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    Fasts & feasts

    Eating and not eating are integral to every human culture. When things go well we eat and drink; when we are suffering we can’t eat or drink.

    Reciting Kinnot at the Kotel on Tishah B'Av

    Reciting Kinnot at the Kotel on Tishah B’Av

    In Jewish culture the culinary test always reveals our mood. The happy days are marked by feasting, the sad ones by fasts. There are even gradations within the feasts and the fasts. Bearing in mind that Tishah B’Av is this coming week, let’s look at the fasts.

    All except two – Yom Kippur and Tishah B’Av – are daytime fasts lasting from sunrise to nightfall. By way of contrast, the two long fasts begin before sunset and last until nightfall the following day.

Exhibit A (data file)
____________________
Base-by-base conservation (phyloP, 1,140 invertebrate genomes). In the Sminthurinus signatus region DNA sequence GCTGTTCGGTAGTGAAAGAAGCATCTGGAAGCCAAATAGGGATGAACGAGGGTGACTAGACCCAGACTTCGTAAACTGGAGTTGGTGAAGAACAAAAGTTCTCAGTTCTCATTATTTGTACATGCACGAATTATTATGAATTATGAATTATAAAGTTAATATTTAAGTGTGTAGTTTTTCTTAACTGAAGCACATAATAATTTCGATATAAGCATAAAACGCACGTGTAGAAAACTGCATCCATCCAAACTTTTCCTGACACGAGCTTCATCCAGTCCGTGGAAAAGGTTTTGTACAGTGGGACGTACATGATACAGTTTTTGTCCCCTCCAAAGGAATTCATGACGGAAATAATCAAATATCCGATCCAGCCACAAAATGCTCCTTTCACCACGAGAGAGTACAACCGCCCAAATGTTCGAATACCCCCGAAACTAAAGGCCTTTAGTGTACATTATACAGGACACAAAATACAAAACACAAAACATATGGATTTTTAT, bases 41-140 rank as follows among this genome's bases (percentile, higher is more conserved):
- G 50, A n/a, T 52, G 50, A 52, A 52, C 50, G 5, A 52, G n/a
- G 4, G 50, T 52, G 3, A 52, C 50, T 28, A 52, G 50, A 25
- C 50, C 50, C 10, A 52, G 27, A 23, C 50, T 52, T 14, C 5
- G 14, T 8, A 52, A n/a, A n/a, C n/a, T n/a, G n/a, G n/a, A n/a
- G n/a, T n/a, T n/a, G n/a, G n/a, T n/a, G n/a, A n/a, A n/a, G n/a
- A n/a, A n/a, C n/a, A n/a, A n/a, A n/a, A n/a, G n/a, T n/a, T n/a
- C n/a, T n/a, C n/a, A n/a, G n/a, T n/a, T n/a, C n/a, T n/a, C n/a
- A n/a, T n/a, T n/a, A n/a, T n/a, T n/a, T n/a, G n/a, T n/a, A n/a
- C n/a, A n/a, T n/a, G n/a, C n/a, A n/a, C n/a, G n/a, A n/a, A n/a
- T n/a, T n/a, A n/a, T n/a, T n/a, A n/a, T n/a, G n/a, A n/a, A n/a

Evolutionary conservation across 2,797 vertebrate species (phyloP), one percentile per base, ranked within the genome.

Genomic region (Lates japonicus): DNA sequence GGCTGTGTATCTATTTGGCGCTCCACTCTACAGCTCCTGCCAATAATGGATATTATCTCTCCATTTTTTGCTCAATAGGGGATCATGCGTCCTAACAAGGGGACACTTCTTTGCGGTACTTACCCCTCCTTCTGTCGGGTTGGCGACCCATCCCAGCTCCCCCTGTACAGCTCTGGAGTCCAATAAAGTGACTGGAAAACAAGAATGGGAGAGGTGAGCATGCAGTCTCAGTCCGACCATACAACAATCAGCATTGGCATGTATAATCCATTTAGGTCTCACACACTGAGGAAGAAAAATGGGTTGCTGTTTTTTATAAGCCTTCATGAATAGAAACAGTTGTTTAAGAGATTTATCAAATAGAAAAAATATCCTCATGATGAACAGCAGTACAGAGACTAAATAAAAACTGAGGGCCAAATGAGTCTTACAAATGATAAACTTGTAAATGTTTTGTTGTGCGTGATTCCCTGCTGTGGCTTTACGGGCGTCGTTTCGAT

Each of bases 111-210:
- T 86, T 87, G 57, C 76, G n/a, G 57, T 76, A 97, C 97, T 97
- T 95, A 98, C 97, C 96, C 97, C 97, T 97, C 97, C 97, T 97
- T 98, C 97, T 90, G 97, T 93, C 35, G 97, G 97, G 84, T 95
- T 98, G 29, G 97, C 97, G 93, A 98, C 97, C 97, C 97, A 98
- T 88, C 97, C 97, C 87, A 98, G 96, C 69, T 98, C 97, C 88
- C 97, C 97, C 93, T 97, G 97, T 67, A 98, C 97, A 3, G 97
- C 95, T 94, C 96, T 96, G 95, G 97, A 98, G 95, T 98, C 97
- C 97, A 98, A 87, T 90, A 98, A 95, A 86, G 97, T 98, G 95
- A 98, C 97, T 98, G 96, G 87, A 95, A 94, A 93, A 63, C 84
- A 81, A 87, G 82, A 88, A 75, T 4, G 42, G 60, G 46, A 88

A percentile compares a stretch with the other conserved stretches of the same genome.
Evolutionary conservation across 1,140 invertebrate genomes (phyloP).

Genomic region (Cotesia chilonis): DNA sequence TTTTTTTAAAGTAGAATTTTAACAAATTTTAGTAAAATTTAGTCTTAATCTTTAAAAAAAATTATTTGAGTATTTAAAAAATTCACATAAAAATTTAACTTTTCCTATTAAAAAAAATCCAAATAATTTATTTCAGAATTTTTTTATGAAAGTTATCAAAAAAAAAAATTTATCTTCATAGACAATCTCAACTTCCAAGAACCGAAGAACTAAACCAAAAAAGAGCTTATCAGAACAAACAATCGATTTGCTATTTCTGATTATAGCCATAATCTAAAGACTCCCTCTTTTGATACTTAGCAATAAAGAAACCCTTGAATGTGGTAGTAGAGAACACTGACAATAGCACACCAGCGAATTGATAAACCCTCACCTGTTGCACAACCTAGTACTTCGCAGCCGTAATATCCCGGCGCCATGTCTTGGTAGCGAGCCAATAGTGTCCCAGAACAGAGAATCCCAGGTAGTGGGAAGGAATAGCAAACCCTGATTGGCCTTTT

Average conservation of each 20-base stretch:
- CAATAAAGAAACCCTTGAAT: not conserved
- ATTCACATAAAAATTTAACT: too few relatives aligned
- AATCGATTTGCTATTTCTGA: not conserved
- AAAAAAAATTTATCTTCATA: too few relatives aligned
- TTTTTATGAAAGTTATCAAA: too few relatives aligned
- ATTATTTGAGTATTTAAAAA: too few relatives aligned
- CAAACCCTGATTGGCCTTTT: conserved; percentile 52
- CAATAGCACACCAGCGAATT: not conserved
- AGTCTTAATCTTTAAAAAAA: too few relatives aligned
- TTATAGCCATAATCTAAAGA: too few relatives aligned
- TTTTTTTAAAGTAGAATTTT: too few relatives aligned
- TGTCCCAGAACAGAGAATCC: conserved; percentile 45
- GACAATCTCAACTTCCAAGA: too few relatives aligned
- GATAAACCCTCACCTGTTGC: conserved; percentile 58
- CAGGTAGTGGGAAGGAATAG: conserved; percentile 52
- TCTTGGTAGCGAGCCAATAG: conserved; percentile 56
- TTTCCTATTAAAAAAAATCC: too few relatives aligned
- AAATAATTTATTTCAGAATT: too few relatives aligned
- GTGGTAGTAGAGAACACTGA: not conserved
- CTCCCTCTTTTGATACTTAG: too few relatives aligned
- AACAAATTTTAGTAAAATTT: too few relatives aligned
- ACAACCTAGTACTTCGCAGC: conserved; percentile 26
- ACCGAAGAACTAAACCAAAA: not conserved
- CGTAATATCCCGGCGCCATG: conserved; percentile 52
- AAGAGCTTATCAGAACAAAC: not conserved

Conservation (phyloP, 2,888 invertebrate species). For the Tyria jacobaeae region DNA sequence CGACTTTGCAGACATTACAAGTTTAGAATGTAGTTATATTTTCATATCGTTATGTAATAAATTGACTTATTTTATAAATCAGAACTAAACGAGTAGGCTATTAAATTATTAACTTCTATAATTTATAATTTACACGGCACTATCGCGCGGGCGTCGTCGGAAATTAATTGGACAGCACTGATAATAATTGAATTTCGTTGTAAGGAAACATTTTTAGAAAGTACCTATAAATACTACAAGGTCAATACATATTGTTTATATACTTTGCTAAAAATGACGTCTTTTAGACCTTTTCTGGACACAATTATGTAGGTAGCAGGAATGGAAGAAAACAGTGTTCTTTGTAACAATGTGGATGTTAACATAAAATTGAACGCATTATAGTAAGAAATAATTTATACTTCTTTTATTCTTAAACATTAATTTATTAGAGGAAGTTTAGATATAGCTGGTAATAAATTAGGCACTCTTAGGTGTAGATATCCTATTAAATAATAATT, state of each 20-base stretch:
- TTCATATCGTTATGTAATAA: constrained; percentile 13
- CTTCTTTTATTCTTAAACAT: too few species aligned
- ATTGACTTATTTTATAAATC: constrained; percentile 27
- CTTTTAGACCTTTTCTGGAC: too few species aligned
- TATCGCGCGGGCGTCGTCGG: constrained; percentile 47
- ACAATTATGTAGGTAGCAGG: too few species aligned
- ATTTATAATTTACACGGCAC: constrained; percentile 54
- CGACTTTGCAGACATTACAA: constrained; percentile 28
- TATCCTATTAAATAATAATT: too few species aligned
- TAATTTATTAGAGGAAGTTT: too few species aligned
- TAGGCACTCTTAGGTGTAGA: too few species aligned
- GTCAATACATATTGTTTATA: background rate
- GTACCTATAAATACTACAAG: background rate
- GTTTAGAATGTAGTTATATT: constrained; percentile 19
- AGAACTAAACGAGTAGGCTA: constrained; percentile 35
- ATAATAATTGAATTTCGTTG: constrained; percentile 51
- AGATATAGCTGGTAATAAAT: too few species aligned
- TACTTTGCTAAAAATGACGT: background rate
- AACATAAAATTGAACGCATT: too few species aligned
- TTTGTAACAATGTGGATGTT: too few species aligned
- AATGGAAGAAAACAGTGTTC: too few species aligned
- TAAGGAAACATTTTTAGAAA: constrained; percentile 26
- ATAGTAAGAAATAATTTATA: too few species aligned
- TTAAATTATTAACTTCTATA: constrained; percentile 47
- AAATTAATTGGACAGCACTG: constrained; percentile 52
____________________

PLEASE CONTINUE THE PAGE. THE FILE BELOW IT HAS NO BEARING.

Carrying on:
Even the people who don’t bother too much about the daytime fasts are particular about the long fasts. Both of these fasts have a spiritual dimension, but Tishah B’Av is more historical. It has been said that on Yom Kippur nobody wants to eat and on Tishah B’Av nobody can eat.

    Think about the tragedies that this sombre day represents. They comprise a centuries-long series of calamities caused by anti-Jewish cruelty. As one of the medieval poets said, “How can food be sweet to my taste when my eyes are full of tears?”

    We do well to commemorate the tragedies and to honour the martyrs. We can’t eat.

    But the next day we have to find the bright side and recognise that one after another of our enemies has disappeared from the stage, and Judaism and the Jewish people still live.

    Those who wish us harm in our own days will also finally be swallowed up by history, and we will live to vindicate our faith that the Messiah will come. God will have the last laugh and then “the fasts will become… joy and gladness and cheerful seasons” (Zech. 8:19).

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